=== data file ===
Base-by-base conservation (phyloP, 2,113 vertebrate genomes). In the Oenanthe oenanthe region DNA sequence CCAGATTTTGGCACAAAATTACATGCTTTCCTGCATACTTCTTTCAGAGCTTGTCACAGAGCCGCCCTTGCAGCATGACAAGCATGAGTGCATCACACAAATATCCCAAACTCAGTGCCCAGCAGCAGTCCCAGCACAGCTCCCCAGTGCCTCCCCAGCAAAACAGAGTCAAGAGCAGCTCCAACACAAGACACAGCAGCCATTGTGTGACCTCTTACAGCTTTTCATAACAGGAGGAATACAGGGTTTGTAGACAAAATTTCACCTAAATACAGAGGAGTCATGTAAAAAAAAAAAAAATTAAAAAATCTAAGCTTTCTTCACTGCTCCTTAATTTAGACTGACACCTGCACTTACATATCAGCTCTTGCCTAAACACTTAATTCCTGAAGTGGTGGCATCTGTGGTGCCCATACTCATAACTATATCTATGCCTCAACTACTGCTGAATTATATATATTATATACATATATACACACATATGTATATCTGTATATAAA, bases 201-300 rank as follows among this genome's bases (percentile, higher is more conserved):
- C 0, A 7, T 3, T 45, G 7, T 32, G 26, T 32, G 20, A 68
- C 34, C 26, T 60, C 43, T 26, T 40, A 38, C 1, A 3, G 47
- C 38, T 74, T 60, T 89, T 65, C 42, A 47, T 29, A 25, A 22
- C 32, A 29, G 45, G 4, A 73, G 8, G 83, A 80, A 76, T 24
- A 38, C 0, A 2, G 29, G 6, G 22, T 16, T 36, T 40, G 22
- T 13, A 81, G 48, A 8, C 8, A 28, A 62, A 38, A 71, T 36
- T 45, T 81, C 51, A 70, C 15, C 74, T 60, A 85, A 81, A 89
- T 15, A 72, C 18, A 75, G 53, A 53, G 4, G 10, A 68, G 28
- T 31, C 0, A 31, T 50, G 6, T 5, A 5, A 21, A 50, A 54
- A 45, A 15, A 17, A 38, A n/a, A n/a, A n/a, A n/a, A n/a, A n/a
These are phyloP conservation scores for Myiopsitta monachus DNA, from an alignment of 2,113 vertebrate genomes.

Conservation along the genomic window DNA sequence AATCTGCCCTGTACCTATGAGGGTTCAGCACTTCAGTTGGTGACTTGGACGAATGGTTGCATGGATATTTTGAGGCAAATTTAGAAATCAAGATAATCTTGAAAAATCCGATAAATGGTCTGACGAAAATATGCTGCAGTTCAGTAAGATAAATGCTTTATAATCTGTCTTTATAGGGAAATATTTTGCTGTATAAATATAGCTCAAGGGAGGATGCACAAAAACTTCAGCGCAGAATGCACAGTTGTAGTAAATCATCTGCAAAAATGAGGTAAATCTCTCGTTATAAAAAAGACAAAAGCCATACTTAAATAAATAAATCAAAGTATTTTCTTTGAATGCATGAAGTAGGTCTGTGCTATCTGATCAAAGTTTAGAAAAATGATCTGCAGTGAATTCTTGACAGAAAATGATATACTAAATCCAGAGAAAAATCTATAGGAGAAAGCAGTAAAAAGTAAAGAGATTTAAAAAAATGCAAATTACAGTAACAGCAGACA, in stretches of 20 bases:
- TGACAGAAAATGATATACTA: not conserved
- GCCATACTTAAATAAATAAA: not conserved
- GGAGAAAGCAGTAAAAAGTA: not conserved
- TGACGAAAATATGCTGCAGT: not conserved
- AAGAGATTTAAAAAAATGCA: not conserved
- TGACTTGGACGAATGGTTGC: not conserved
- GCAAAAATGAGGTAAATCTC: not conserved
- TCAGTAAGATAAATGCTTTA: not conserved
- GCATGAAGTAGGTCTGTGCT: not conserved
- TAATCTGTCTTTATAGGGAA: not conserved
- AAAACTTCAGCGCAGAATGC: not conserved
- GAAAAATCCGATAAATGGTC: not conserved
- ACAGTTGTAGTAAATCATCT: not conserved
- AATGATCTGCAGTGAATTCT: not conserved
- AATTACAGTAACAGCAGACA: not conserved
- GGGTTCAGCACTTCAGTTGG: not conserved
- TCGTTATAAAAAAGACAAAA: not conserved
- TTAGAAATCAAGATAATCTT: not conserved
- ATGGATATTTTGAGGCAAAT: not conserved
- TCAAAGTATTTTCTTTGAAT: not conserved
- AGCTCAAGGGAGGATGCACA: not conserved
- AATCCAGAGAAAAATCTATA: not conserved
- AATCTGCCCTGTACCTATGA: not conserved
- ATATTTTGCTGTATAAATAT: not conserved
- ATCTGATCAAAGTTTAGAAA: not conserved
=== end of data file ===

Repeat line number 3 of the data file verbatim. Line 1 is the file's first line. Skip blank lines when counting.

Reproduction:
- C 34, C 26, T 60, C 43, T 26, T 40, A 38, C 1, A 3, G 47